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I'm reading Exodus 1:5 in the Luther bible (1984), and the one word that confuses me is leiblichen.

Und alle leiblichen Nachkommen Jakobs zusammen waren siebzig an Zahl. Josef aber war schon vorher in Ägypten.

And all the ____ descendants of Jacob were together seventy in number. But Joseph was already in Egypt beforehand.

The German is actually quite strange because it departs from the Hebrew.

וַֽיְהִ֗י כָּל־נֶ֛פֶשׁ יֹצְאֵ֥י יֶֽרֶךְ־יַעֲקֹ֖ב שִׁבְעִ֣ים נָ֑פֶשׁ וְיוֹסֵ֖ף הָיָ֥ה בְמִצְרָֽיִם

And all of the persons who came out of the thigh of Jacob were seventy persons; but Joseph was in Egypt.

In the German, there is no mention of Jacob's thigh. And "schon vorher" is gratuitous. I suppose it is a slightly liberal translation.

Back to the question, though. How would you translate leiblichen in this context? The entry on dict.cc gives "corporal, physical" as definitions, but I'm not sure that makes sense here (as a person's descendants are necessarily corporal, it just doesn't add to the sentence).

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    Use a better dictionary, and the problem disappears. – Carsten S Sep 26 '17 at 7:17
  • @CarstenS Thanks for the suggestion. But keep in mind that I'm a native English speaker looking for a German-English dictionary. – ktm5124 Sep 26 '17 at 16:43
  • Then let me put it more bluntly: dict.cc is not a dictionary. Neither is leo. Here is one: collinsdictionary.com/dictionary/german-english/leiblich – Carsten S Sep 26 '17 at 17:03
  • Danke! That might be a more useful suggestion for me personally. I will look into using this dictionary. – ktm5124 Sep 26 '17 at 17:05
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The adjective "leiblich" is commonly used to denote biological family members (in contrast to adopted ones).

The Leib ("body") that this refers to is the one of Jakob, not his descendants. Think of it as "the ones that originate from his body".

In this case, the word is somewhat redundant - there is no contrast, simply stating "Und alle Nachkommen Jakobs ..." would have had the same meaning ("Nachkommen" are only the biological ones by default unless explicitly stated otherwise). However, you have to keep in mind that religious texts like to pad things and since this only is a translation, the word might have made more sense in the original text (Aramaic or Hebrew I suppose).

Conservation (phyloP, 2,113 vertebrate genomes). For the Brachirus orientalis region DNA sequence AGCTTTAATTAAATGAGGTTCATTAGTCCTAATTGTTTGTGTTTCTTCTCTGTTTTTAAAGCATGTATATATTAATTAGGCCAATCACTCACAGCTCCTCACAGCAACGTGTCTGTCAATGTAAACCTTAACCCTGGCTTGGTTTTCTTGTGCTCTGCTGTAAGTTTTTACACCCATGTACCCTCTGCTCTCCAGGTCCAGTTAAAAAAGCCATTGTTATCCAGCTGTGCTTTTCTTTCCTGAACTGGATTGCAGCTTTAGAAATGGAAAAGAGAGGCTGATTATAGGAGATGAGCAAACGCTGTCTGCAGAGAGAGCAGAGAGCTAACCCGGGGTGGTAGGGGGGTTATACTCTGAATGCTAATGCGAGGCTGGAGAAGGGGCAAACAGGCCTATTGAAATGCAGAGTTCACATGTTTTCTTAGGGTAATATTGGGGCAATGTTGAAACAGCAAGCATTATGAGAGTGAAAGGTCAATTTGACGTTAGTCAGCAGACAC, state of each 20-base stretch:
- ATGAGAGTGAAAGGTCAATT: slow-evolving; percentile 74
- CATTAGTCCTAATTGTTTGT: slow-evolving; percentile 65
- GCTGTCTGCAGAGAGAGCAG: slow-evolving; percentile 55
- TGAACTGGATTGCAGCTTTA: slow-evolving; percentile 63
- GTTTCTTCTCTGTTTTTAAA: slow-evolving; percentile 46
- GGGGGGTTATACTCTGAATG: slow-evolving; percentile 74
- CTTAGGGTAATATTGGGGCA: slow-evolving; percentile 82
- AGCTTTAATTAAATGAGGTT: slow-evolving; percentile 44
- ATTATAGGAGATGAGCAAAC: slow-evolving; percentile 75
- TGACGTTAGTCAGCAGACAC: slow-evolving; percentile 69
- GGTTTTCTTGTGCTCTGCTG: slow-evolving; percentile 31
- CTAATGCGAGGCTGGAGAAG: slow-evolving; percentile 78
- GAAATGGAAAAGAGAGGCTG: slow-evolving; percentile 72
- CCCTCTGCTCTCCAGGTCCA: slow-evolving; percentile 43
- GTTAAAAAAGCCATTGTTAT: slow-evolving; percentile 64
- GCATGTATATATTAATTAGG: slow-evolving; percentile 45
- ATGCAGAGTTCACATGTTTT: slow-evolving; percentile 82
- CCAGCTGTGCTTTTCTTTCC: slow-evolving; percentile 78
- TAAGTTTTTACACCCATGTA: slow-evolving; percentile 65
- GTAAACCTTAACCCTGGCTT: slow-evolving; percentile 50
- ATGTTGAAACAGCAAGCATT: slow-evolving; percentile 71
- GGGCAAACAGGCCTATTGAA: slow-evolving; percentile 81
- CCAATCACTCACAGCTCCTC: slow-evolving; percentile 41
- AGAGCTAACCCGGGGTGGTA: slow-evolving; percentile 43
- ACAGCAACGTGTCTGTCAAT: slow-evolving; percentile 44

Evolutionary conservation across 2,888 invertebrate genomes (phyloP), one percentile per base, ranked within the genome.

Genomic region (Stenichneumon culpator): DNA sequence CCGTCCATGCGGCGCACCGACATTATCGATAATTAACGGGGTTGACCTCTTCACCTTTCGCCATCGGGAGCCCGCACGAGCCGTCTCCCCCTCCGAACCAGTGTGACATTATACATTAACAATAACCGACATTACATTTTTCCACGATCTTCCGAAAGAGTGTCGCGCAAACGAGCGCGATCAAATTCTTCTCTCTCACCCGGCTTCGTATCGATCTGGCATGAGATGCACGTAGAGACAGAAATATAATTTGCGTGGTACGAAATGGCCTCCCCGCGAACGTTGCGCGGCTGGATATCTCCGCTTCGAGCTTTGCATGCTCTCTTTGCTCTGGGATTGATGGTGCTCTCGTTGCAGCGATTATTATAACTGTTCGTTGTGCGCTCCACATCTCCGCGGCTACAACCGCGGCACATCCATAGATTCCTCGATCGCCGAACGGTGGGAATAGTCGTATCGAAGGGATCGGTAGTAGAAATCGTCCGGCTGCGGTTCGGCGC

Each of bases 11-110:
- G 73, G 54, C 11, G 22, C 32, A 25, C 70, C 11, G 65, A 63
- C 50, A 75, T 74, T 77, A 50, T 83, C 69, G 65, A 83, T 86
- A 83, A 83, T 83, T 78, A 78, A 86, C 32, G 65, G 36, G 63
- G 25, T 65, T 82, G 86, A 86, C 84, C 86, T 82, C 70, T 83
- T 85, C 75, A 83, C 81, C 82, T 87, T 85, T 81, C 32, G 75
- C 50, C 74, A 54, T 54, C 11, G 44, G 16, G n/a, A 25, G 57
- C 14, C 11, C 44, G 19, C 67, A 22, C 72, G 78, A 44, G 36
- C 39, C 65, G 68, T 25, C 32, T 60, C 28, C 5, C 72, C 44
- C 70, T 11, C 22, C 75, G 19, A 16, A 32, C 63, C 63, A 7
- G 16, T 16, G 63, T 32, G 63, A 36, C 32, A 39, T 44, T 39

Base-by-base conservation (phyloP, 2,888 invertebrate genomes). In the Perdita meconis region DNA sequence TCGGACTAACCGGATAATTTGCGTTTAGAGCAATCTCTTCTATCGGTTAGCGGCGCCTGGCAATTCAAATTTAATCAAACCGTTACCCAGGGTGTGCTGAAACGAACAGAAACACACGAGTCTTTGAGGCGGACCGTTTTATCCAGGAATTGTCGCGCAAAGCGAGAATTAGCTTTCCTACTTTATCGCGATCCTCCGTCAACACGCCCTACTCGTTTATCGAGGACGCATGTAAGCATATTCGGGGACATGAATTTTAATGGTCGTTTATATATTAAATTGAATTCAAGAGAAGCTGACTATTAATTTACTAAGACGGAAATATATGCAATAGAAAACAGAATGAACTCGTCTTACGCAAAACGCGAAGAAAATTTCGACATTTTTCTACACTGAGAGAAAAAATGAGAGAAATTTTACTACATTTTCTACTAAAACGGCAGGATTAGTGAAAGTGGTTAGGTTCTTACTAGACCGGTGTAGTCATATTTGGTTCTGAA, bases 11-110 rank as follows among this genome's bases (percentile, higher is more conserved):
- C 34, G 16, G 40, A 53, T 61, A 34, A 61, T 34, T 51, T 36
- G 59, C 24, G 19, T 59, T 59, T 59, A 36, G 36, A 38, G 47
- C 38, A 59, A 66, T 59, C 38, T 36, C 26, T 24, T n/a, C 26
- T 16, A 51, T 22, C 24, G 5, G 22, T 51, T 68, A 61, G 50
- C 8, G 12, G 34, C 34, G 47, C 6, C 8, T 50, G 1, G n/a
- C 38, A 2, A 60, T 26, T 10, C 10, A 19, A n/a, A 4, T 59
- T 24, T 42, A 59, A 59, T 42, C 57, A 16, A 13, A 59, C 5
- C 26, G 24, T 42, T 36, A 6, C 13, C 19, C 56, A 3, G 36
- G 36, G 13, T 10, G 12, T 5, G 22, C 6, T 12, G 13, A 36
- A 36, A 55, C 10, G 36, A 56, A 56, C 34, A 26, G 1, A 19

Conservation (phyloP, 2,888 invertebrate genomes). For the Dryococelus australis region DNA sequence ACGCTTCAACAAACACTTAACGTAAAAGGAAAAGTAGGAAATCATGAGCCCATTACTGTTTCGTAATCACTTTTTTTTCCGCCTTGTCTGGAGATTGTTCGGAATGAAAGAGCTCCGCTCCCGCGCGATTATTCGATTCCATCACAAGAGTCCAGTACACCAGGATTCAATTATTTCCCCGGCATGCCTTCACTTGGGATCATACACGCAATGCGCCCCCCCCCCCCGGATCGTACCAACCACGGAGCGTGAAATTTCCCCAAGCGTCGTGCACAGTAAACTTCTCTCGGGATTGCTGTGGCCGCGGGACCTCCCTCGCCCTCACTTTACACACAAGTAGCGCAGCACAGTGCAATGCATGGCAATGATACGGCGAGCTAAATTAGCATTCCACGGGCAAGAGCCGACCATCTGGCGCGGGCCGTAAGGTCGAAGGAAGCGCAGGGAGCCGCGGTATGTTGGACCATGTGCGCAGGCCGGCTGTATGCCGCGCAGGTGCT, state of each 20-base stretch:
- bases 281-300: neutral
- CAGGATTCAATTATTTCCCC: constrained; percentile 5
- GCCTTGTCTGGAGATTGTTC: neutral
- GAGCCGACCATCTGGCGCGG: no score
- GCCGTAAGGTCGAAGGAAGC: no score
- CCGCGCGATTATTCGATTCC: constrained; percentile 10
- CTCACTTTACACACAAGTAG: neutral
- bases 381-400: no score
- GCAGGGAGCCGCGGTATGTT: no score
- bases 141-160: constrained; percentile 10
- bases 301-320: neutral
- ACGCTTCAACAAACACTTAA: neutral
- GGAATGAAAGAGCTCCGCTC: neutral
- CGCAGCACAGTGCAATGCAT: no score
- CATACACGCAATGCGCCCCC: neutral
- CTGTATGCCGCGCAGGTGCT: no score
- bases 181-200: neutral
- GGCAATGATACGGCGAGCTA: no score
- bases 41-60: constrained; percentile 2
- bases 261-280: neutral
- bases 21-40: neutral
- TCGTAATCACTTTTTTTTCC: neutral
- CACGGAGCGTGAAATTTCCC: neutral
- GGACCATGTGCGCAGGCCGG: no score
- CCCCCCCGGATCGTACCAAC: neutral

Edit: Okay, looks like the original text spells it out in the same way as I described - they originate from Jakob's body. So you are right, this seems to be a slightly liberal translation. A more literal one would have been

Und all diejenigen, die Jakobs Lenden entsprangen, waren 70 an der Zahl...

or something similar.

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  • Redundant, indeed. - I recommend looking up variuos translations. There is quite a difference. E.g. in the 2007 Luther Bibel it is "Und alle zusammen, die von Jakob abstammen, waren siebzig an der Zahl." A great tool for text comparison is bibleserver.com – Christian Geiselmann Sep 26 '17 at 9:19
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    Well, in the Bible there is a difference between »Nachkomme« and »leiblicher Nachkomme«: Jesus is a descendent (Nachkomme) of Josef. Otherwise the lists of Jesus ancestors (Mt. 1, 1-17 and Lk 3, 23-39) wouldn't make any sense. But Jesus is not Josephs biological descendent (leiblicher Nachkomme). – Hubert Schölnast Sep 26 '17 at 9:54
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    @Hubert Ha, ha - good point! :-) But not yet relevant in Exodus. - And by the way, Jesus (if a historical figure) may well have been a biological descendant of Josef, although he then became famous for allegedly being not. – Christian Geiselmann Sep 26 '17 at 9:57
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    @ChristianGeiselmann: Right. And Jesus's mother, Maria, who gave birth to at least six more children after Jesus (4 boys who's names are listed in the bible, and at least 2 girls (mentioned in plural form) who's names are not listed), stayed a virgin for her whole life until she died. (A fact, that many popes, among them Benedikt XVI, but also Martin Luther, confirmed.) – Hubert Schölnast Sep 26 '17 at 10:06
  • Als "all die, die seinen Lenden entsprangen" würde ich nur unmittelbare Nachkommen zählen, also Söhne und Töchter, keine Enkel und Urenkel. Neben Adoptivkindern und deren Nachkommen dürften auch Sklaven zur Sippe gehören, die je nach Kontext mitgezählt werden oder nicht, als leibliche Nachkommen natürlich nicht. – user unknown Sep 26 '17 at 13:30

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